Film Review: Grand Piano

Don’t shoot the piano player.

March 6, 2014

-By Stephen Dalton


filmjournal/photos/stylus/1395308-Grand_Piano_Md.jpg

For movie details, please click here.

Set in Chicago but mostly shot in Spain, Grand Piano applies the tense real-time jeopardy formula of nail-chewing suspense thrillers like Speed or Phone Booth to the unlikely dramatic setting of a classical music concert. The young Spanish director Eugenio Mira and his American screenwriter Damien Chazelle have fun paying homage to the pulpy potboilers of yesteryear. Even the protagonist’s name, Tom Selznick, nods knowingly to David O. Selznick, the legendary producer who first brought Alfred Hitchcock to Hollywood.

Mira’s pacey, high-concept genre piece is more Brian De Palma than Hitchcock. But it has just enough stylistic swagger to excuse its utterly preposterous plot.

Elijah Wood stars as Selznick, a former piano prodigy returning to public performance after a five-year sabbatical triggered by a mid-show meltdown. Nerves shredded by stage fright, he arrives at the packed Chicago concert hall and settles at the priceless Bösendorfer grand piano that once belonged to his late musical mentor. But just as the piece begins, he finds a string of menacing messages scrawled on his score. Through an earpiece walkie-talkie, a gruff-voiced stranger warns Selznick that a sniper rifle is trained on both the pianist and his movie-star wife Emma (Argo’s Kerry Bishé), who is sitting in the audience. If he plays one wrong note, the voice warns, both of them will die.

So far, so demented. Grand Piano opens strongly, dropping hints that Selznick may be experiencing hallucinations, or even a ghostly visitation from his late mentor. But the second half settles into more standard thriller conventions, introducing a Machiavellian offstage villain with a disappointingly dull financial motive. The story also becomes increasingly laugh-out-loud silly as Selznick conducts long walkie-talkie negotiations in the middle of his intensely focused performance, bolting backstage and transcribing complex symphonies from memory in between musical movements.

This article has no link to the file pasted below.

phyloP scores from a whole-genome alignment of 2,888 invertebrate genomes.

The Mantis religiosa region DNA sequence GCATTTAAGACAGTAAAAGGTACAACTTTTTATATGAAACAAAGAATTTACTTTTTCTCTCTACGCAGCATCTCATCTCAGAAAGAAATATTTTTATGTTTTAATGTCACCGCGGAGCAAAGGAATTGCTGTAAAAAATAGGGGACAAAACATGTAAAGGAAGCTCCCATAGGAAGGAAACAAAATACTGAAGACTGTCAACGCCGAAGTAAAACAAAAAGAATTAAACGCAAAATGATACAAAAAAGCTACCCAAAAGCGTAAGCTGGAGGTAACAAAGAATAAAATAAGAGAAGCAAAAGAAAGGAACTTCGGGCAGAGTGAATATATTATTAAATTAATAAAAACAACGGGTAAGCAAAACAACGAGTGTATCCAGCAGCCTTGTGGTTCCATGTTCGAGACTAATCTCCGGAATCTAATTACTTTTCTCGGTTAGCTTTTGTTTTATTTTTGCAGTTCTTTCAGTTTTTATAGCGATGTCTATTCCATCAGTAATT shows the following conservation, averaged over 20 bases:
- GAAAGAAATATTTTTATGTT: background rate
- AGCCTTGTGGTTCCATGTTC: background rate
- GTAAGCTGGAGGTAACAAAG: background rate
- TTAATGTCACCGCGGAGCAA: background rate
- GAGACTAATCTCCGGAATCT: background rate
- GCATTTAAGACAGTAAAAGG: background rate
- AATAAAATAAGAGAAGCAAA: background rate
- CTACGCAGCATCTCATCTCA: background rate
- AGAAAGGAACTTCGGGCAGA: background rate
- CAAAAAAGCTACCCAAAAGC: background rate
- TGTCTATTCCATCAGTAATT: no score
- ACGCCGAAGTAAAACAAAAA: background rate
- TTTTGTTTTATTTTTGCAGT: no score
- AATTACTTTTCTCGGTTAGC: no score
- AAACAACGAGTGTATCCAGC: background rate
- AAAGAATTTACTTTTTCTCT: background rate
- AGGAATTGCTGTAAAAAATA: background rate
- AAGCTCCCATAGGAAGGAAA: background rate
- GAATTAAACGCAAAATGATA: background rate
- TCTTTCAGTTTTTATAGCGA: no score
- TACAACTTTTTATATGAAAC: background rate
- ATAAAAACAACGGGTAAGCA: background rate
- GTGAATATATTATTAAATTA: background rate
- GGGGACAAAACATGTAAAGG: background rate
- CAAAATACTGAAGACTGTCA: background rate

Even more ludicrous is the villain’s dastardly plan to extract hidden treasure by musical means, easily the most insanely convoluted plot twist ever written outside a Dan Brown bestseller. But Mira and his largely Spanish crew vault over these absurd narrative knots with visual brio, framing their feverish trip into the Twilight Zone in sumptuous splashes of blood red, dynamic Steadicam flourishes, split-screen shots and crazy-paving camera angles. Think Dario Argento without the gory mania, or De Palma without the slo-mo erotic sizzle.

Commendably convincing in the piano-playing close-up shots, Wood’s anxious pixie face keeps the action grounded in quasi-naturalistic melodrama rather than schlocky excess. The late arrival of John Cusack is an energy boost but hardly a surprise, since his name figures prominently in the opening credits. Rarely seen on the big screen since his Bill and Ted heyday over 20 years ago, Alex Winter’s substantial supporting role is also nice touch. He may not actually play Twister with Death this time, but he comes pretty close. Most excellent. Together they elevate a risibly ridiculous plot into something akin to a pulp symphony.

The Hollywood Reporter